The Great Barrier Reef Biodiversity Conservation Strategy 2013 provides a framework for improving biodiversity conservation in the Great Barrier Reef Region.
It was developed in consultation with Australian and Queensland government agencies, researchers, industry representatives and conservation groups. The strategy's approach includes continuing to foster industry and community stewardship of the Reef, building ecosystem resilience in a changing climate and improving our knowledge to make more informed decisions.
This strategy establishes a process for determining and documenting the habitats, species and groups of species that are potentially at risk. Vulnerability assessments are being completed to identify actions to reduce the threats and pressures facing at-risk biodiversity. Identifying priority habitats and species is vital when managing such a large, complex ecosystem as it allows resources to be directed where help is most needed.
The habitats considered to be potentially at-risk are coral reefs, islands, the lagoon floor, mangroves, open waters and seagrass meadows. The species or species groups considered to be potentially at-risk are the dwarf minke whale, dugong, grey mackerel, humpback whale, inshore dolphins, king and blue threadfin salmon, marine turtles, seabirds, sea snakes, sharks and rays (including sawfish) and snapper.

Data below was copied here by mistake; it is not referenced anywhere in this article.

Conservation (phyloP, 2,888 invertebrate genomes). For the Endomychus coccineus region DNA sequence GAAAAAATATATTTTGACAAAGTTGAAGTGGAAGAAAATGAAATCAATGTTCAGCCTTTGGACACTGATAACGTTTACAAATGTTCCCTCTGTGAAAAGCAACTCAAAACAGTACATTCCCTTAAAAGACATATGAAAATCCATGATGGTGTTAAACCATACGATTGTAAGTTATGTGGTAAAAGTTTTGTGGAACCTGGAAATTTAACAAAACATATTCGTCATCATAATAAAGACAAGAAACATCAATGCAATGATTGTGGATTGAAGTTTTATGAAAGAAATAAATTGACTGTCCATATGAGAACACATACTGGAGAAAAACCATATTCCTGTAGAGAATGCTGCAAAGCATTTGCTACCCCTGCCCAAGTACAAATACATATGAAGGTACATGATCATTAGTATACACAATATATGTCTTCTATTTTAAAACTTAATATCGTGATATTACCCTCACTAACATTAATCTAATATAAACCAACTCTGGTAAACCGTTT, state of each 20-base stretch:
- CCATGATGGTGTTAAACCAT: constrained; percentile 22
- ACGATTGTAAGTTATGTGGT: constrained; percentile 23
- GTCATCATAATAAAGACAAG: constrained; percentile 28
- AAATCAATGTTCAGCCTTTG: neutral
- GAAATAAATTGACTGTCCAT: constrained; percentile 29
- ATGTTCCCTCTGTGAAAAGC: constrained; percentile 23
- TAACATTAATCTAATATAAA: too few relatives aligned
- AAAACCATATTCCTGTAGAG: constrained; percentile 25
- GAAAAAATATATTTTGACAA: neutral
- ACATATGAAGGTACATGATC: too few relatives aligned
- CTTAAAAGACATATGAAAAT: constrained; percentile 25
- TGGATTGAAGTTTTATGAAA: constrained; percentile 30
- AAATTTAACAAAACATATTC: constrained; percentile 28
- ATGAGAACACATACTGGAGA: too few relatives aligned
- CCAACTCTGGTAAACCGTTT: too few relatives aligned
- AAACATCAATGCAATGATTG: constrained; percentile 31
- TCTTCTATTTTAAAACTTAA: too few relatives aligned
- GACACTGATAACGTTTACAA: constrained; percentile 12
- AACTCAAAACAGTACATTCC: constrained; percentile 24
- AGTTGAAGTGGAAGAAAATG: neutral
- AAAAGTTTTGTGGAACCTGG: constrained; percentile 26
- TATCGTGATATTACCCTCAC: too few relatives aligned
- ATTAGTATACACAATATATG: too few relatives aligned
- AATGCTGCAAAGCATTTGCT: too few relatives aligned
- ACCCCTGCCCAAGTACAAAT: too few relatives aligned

A focus on areas close to the coast
In developing the strategy it became clear that inshore habitats along the developed coast and many of the species that rely on them are impacted by a range of threats. These include declining water quality due to catchment run-off, loss of habitat due to coastal and port development and climate change. Illegal fishing and poaching are also having some impact.
While there have been large-scale projects to better understand biodiversity and habitats of the Great Barrier Reef and significant programs addressing water quality and specific inshore species, there is an urgent need to systematically address the cumulative impacts on inshore biodiversity. A key proposal of the strategy is to establish an integrated inshore biodiversity program to focus on these threats and to set priorities to restore degraded habitats and re-establish the connectivity and function of coastal ecosystems.
A draft version of the Great Barrier Reef Biodiversity Conservation Strategy 2012 was released for a six-week public consultation period in August 2012. Feedback provided during the consultation period helped us finalise this important strategy.
A submissions report is available to show how public submissions were considered and incorporated into the final strategy.
The agency will work in partnership with the Queensland Government and other agencies to implement the final strategy’s actions, particularly those that address threats originating from catchments adjacent to the Great Barrier Reef. Local government, Traditional Owners, community groups and marine industries will play an important role in implementing on-ground conservation activities to reduce threats and enhance the resilience of the Great Barrier Reef and its amazing biodiversity.